Too Many Vikings Fans Afraid of Cowboys' DeMarcus Ware

Michael VichaelContributor IJanuary 12, 2010

Don't get me wrong...the Cowboys' outside pass rush is formidable. On one flank, you have Ware, not only one of the most feared rushers in the NFL but also amongst the league leaders in stripping the ball, year in and out. On the other side, you have an emerging Anthony Spencer, who's starting to justify his selection in the first round of the 2007 Draft.
Opposing QBs have been sacked nine times by the two Dallas OLBs during the current four-game win streak. Between them, they've also forced ball carriers to cough it up three times in that period.
Combine that with some spotty pass protection schemes and execution in recent weeks by the Vikings coaches and players, along with Brett Favre's 40-year-old legs, and it could get ugly for Minnesota fans.
But even Lawrence Taylor had a chink in his armor. Offensive coordinators who ran right at L.T. may not have found him to be a weak run defender, per se. But doing so certainly helped neutralize his impact on the passing game. Not only did handing off keep the ball out of the QB's hands, continually putting bigger, forward-moving tackle and tight end bodies on L.T. also helped wear the smaller man down as the game progressed, further subtracting from his ability to terrorize passers.
It's certain this tactic will be one of the main courses on Brad Childress's menu for Favre this week.
It just may work. Ware's effectiveness against the run has been down this year: only half a run stuff all season after averaging 7.5 the previous four years.
Granted, Wade Phillips isn't new to the business and knows that teams want to attack Ware this way. The surrounding defenders know full well they need to support Ware in the run game.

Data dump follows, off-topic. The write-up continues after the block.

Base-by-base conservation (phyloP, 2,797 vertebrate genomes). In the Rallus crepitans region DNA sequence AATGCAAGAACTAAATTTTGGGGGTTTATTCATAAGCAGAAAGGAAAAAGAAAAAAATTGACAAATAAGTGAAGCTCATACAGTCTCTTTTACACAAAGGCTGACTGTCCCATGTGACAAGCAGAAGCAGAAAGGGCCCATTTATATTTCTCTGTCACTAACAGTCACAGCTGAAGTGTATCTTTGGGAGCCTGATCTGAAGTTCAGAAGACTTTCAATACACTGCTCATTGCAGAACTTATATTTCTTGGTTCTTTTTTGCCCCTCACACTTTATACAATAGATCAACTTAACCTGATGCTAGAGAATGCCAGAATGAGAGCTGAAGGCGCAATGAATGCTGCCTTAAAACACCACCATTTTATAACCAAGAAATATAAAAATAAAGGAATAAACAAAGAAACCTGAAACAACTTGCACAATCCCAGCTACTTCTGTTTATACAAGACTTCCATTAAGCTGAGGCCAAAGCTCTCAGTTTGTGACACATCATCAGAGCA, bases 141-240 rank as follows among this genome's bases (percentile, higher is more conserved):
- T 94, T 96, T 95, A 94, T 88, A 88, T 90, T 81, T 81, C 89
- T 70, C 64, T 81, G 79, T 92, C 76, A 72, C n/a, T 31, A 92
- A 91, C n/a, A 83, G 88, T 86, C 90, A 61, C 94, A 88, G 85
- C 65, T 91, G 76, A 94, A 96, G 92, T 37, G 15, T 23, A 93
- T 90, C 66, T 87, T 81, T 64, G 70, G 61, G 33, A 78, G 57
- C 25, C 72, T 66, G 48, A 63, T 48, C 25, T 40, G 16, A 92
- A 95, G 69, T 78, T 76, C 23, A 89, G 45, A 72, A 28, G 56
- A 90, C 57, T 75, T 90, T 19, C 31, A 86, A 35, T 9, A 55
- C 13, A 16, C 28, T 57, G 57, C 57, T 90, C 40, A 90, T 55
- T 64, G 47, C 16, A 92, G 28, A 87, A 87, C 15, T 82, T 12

Regardless, the Vikes improve their odds if they run 340-pound Bryant McKinnie and 275-pound tight end Jim Kleinsasser right at 260-pound Ware, early and often. The same size advantage can be found on the other side if they tag team big rookie T Phil Loadholt and TE Jeff Dugan against Spencer.
The Vikings must run at Ware and Spencer. The alternative is to put them in a position to succeed...rushing the passer.
The big challenge for the Vikes won't be for Adrian "A.D." Peterson to rip huge chunks of yards off-tackle from the get go.  It'll be Favre having the patience to stick with the formula, even if only modest results are achieved early on.  Wearing down smaller, faster players requires reps.  If A.D. has only 40 yards on 12-15 carries in the first half, that's not wasted effort if Dallas's OLBs, CBs, and safeties get physically beat up while fighting off blocks to contain A.D. 
Every fan understands the benefit of knocking down the QB even if he succeeded in getting the ball out. Run blocking is similar: every defender you pancake pays a price, even if the runner gets only three yards. Knockdowns pay dividends late in the game, whether the guy getting knocked down is a QB, LB, or DB.
In addition, the plan is incomplete if the defense doesn't keep the game close.  Or if A.D. turns the ball over.
But if Brett can be patient and the D can cool down Dallas's hot offense a bit, the Vikes Ts and TEs should have a clear advantage against Ware and Spencer by the time the second half rolls around. Not only would that give Brett an extra second to throw the ball, the safeties will be more inclined to bite on play action, providing some nice real estate for receivers Sidney Rice and Percy Harvin on skinny posts.
The Real Threat
Who Vike fans don't fear enough is Dallas's outstanding NT Jay Ratliff, who'll be teeing off on first year C John Sullivan. Ratliff is outstanding against both the pass and the run. Meanwhile, Sully has had some terrible, deer-in-the-headlights moments this year (although to be fair, he did improve after a shaky start).
If Sully and the guards don't come up with an answer for Ratliff knifing through the A gaps, A.D. won't be able to even get to the tackle's outside gap, much less run off it. 
Especially if Chilly sticks with the Power I and FB Naufahu Tahi can't slow down Ratliff.  Lining up A.D. in a split back formation might help ameliorate some of Ratliff's effectiveness. 
But Sully is clearly the man on the spot this week.
Luckily for him and Minnesota fans, the Cowboys' ILBs haven't been asked to shoot gaps much this year. Might Phillips have kept this card hidden up his sleeve, specifically to use against a heavy I formation team like the Vikes? We'll see. 
It wouldn't be the first time a wily, veteran DC sprung some new looks on Chilly's offense in the playoffs. This time around, though, the Vikes have a veteran QB who can deal with those new looks.